6. This leaves us with Appeal No. 337 of 1932 which is concerned with the items of accounting between the parties. The commissioners examined the books of the mortgagees and prepared an account according to which the plaintiff was ultimately liable to pay the mortgagees a sum of about Rs. 20,000 after the mortgagees had been in possession of his property for a period of 10 years. The first objection taken by the plaintiff to this account is that it is on the basis of actual collections. He maintains that the books of the mortgagees are not reliable and that they should have been made to account on the basis of gross rental. We are satisfied that the collections are not such that it could be assumed that the mortgagees have concealed any sums which they did actually collect; nor that the collections are so much less than the demand that we can say that the mortgagees were negligent in allowing sums due to remain uncollected till the claim of the zamindars was barred by limitation. Nothing has been placed before us upon which we can base a finding that the books of the mortgagees are unreliable. In these circumstances we feel that we must agree with the Commissioners and base the accounts on the collections recorded in the books of the mortgagees. We make an exception only on account of the village of Ludhwara for reasons which we have already explained. The commissioners had before them a claim by plaintiff that the mortgagees had acquired some sums of money every year by the sale of grass or grazing rights. There is the evidence of some witnesses that it has been the practice in the village for the proprietor to lease out the right to take grass and that the lessee in his turn sells the right to others. Ram Bharosey has deposed that he was the karinda of Badri Bisal and that some 150 or 175 bighas of land were let out for grazing purposes at Re. 1 or Rs. 1/4 per bigha. Ram Prasad, another witness has deposed that Eaghu-raj used 'to take on Rs. 150 grazing land in theka' and that the villagers used to take land from him according to their requirements. There is other evidence of the same kind including the statement of Raghuraj himself. The Commissioners found that it was impossible to say exactly how much income there was from this grazing land and other miscellaneous sources of profit, but they decided that it would be safe for them to assume that a sum of Rs. 150 a year was acquired in this way. Mr. Kidwai decided that this sum should be deducted from the accounts.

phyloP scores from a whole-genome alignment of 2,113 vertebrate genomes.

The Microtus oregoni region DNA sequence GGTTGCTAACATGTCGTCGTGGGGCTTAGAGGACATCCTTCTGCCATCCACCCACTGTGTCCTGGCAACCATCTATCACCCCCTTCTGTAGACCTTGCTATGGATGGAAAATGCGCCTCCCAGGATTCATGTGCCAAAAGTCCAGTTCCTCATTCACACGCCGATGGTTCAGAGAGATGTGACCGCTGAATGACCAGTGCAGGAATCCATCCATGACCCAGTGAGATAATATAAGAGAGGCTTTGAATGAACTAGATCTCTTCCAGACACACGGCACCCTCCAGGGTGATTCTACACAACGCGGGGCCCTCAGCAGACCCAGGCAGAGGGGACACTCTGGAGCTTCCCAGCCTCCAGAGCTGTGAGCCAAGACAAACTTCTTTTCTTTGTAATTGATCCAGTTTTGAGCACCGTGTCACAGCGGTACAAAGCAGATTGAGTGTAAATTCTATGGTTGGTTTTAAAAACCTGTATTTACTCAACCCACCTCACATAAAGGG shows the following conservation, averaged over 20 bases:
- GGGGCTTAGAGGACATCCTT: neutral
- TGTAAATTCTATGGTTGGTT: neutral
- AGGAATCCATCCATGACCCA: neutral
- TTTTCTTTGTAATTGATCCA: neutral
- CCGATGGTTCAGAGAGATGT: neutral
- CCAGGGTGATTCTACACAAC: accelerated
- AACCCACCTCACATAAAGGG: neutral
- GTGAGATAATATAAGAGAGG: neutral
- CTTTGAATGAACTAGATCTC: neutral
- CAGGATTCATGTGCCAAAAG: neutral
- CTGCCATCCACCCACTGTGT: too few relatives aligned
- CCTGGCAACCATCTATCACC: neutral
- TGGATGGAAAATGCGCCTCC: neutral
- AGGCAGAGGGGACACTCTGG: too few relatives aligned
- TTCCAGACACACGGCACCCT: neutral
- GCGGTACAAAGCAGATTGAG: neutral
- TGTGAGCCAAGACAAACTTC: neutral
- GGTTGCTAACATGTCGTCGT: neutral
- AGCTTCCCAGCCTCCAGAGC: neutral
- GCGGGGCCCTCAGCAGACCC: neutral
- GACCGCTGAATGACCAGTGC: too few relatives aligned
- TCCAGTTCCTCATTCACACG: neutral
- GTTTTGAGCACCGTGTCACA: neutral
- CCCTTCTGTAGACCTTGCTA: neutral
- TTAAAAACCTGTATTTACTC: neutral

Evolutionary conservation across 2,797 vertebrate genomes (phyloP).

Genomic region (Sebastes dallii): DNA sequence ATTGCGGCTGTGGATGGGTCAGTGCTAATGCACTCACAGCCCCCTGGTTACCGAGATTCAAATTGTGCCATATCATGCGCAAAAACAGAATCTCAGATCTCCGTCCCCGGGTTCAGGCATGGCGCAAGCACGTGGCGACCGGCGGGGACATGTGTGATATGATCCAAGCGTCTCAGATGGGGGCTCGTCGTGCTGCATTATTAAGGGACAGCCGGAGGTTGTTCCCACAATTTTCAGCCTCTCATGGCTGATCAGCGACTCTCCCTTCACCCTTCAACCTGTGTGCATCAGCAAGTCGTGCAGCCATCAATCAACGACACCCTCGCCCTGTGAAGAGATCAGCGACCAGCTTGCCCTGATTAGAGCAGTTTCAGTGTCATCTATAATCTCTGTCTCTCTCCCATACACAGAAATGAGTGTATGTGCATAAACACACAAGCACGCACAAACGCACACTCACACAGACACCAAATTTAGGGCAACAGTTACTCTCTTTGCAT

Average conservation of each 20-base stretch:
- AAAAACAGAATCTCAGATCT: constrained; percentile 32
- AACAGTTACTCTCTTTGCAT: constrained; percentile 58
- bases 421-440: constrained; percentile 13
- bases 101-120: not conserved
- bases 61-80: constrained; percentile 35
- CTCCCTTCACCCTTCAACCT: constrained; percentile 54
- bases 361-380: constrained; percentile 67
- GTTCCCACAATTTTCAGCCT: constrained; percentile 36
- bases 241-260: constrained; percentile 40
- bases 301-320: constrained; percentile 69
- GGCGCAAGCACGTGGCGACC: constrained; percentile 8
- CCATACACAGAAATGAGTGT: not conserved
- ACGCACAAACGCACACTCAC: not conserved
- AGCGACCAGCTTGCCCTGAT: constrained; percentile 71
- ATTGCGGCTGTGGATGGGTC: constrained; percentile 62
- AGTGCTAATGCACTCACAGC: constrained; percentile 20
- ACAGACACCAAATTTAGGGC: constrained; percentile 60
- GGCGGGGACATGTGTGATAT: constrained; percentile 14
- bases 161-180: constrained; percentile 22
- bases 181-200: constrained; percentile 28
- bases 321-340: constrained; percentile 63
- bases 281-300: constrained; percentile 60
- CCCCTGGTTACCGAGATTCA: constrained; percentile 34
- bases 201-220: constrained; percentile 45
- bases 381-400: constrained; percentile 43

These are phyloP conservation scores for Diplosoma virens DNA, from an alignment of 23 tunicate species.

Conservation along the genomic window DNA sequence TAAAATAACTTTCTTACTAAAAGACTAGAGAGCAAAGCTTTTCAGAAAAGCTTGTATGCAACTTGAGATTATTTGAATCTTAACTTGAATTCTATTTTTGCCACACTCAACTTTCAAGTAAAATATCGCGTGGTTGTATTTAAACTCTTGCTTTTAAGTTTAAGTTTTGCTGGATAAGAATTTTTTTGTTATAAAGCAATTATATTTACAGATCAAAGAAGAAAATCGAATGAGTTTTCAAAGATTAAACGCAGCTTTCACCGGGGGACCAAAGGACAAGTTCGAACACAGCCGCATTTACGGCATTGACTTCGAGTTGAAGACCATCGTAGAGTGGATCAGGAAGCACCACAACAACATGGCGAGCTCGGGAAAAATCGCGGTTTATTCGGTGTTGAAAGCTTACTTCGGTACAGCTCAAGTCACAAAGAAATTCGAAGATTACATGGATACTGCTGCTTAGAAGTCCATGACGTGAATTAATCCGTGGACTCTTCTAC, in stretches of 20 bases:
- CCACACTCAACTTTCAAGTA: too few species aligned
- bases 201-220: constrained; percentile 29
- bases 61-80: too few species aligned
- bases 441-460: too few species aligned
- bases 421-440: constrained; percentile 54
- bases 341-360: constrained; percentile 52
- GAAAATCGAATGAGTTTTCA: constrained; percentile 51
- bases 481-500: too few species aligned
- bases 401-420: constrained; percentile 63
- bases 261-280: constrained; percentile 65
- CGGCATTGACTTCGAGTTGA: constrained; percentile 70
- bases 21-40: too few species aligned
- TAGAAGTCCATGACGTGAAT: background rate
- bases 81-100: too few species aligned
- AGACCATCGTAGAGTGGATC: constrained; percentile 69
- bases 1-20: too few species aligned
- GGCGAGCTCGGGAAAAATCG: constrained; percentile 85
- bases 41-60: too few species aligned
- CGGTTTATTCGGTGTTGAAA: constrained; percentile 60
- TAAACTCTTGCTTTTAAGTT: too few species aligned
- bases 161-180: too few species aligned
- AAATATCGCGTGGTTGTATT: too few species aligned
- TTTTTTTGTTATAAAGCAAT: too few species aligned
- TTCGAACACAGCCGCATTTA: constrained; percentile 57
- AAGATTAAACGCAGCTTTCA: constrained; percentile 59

7. We are in agreement with the Commissioners that there must have been a certain amount of profit under this head and that a sum of Rs. 150 a year is a safe estimate. We therefore decide that this item should be included in the accounts. The Commissioners on the other side allowed certain items on account of expenses which we think cannot be allowed. There was a sum of Rs. 351-11-4 on account of customary village expenses. We think that the Commissioners made an obvious mistake about this item. There was a statement showing the expenses alleged to have been incurred under this head by Mahant Ram Kishen Das when he was in possession of the village and continued by the mortgagees when they were in possession. This statement was put in by Raghunath Singh, the agent of the mortgagees. The Commissioners have relied upon the fact that Mahant Ram Kishan Das himself admitted that he had incurred an expenditure of Rs. 171-8-2 on account of village expenses. They have overlooked the fact that this sum of Rs. 171-8-2 is really the same as the sum of Rs. 175-9-0 which was alleged by Raghunath Singh to be the expenses of Mahant Ram Kishan Das. They have added the two amounts together and have consequently counted them twice over. We therefore think that the only amount that can possibly be allowed on account of village expenses is Rs. 175-9-0. We are prepared to accept the statement of Raghunath Singh that these were the actual expenses paid by the mortgagees. Then the Commissioners have included a sum every year on account of Court expanses and servants' pay. We may mention that it was part of the agreement between the parties that the mortgagees might deduct 10 per cent, of the amount collected by them every year as commission. In our opinion, on examination of the agreement, it must be held that this commission was to be deducted in order that the mortgagees might meet the costs of collecting the profits. We think that the mortgagees intended to pay their servants out of this 10 per cent, commission which they were allowed to deduct.